One of the challenges facing the hibakusha and the peace culture is the tendency for some Japanese to use the bombings to avoid responsibility for their aggressive behavior in World War II and the Greater East Asia War. While the hibakusha see their roles as extending beyond Japanese culture to promote general world peace, Japanese nationalism tends to “[gloss] over the suffering imposed on others during those years [of the war] while simultaneously emphasizing their own suffering” (Siegenthaler 1122). Many Japanese schools used to promote peace education by taking field trips to some of the bombing memorials, but within the last decade, the education ministry has pressured schools to switch the curriculum to one that promotes ...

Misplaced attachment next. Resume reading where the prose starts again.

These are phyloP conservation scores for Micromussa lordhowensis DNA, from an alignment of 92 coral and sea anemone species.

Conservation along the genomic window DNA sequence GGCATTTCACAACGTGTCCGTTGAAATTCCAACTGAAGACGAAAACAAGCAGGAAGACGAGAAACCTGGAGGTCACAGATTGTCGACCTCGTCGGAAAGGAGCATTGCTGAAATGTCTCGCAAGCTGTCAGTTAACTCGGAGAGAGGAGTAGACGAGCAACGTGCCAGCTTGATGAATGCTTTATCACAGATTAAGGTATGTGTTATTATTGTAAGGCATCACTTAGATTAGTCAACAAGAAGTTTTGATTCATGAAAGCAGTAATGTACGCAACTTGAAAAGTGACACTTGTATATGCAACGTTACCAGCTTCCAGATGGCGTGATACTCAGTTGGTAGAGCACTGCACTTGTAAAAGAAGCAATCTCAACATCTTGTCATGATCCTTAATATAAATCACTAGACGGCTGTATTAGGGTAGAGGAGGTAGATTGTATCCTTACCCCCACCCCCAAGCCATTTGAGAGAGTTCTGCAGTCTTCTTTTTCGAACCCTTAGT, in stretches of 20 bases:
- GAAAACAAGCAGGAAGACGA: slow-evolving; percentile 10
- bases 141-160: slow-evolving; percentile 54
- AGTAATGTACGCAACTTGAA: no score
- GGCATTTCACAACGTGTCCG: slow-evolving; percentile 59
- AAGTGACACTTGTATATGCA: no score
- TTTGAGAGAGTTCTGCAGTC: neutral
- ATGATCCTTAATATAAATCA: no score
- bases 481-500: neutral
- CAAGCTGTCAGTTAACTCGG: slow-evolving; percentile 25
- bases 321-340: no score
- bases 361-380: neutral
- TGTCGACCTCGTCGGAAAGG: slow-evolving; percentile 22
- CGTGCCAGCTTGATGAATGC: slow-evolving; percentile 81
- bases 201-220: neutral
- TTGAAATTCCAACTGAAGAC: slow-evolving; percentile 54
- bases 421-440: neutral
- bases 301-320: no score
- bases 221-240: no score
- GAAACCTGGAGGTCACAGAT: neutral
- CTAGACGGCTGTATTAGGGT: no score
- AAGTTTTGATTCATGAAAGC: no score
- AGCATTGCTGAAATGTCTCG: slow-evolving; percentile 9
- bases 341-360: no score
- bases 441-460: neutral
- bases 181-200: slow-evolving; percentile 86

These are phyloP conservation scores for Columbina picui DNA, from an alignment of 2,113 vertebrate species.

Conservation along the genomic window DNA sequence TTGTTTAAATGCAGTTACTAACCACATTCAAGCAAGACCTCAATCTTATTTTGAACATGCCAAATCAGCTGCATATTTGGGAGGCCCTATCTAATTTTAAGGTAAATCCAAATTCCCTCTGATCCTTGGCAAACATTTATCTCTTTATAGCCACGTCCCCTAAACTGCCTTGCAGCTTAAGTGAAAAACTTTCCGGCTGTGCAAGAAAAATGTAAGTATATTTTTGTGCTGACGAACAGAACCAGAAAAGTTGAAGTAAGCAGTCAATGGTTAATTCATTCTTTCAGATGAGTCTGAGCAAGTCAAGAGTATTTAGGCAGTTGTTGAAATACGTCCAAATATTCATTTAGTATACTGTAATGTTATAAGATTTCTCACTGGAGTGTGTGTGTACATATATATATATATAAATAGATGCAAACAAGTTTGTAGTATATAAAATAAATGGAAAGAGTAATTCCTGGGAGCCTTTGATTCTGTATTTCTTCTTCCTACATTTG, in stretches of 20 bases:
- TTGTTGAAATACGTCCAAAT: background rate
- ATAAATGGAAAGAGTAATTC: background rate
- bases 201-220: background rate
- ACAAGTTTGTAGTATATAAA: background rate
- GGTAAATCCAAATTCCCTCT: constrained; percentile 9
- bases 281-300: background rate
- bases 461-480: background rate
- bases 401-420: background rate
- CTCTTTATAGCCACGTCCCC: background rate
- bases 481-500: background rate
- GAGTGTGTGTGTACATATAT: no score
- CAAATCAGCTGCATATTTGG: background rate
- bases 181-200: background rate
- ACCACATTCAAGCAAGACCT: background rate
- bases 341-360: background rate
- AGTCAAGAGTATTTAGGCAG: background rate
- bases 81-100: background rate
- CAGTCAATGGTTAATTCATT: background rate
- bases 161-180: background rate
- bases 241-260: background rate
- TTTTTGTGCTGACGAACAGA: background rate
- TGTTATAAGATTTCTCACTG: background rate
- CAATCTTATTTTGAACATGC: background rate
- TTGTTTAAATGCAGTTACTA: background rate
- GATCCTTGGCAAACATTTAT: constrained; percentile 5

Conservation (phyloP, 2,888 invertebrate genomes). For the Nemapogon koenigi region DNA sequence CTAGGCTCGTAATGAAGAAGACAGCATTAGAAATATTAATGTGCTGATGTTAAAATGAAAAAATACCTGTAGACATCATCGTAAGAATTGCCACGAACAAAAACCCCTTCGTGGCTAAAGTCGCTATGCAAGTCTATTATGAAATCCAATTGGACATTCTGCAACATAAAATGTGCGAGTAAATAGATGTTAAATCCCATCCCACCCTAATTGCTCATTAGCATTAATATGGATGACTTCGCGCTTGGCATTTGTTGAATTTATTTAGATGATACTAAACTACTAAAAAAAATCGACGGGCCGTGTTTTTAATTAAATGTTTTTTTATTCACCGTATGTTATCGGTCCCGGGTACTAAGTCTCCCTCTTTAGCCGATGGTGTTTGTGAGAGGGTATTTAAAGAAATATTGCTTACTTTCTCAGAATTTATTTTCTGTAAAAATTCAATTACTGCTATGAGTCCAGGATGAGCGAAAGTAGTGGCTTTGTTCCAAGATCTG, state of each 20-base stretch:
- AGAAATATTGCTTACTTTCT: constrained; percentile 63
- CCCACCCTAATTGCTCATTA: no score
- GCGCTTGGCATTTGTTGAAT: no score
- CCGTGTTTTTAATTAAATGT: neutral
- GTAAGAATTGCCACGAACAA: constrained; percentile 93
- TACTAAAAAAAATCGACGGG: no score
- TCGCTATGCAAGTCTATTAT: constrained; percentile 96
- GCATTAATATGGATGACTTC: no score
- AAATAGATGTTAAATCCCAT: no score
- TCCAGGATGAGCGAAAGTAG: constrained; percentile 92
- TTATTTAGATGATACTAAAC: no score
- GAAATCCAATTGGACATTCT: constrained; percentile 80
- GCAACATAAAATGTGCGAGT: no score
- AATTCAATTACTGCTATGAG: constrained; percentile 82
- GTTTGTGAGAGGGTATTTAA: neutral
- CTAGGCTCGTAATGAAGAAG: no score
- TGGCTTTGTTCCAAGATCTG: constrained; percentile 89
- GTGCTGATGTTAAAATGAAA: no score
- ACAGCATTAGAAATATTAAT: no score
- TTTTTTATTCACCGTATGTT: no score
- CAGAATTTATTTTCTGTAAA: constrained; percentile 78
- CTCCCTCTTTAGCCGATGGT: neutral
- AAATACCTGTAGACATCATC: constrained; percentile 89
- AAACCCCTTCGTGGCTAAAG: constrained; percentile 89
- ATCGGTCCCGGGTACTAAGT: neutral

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...of atomic bombs. However, the effort to preserve that legacy has at times gone astray, leading to nationalism that clashes with peace culture by self-victimizing and overlooking the aggressive actions of Japan during World War II. No other two cities have been destroyed by atomic bombs, and while it is important to try to convey the extent to which the bombings impacted the lives of the survivors, peace culture can only fulfill its intended purpose if it looks past self-pity. The intent of the hibakusha was to warn the world of the consequences of extreme violence against others, not to shove blame at any particular group. When proper context is given, and when the lives of the hibakusha are shared, peace culture challenges the world to view violence through a lens that clearly depict its atrocities and deters countries from subjecting humans to such agony again.
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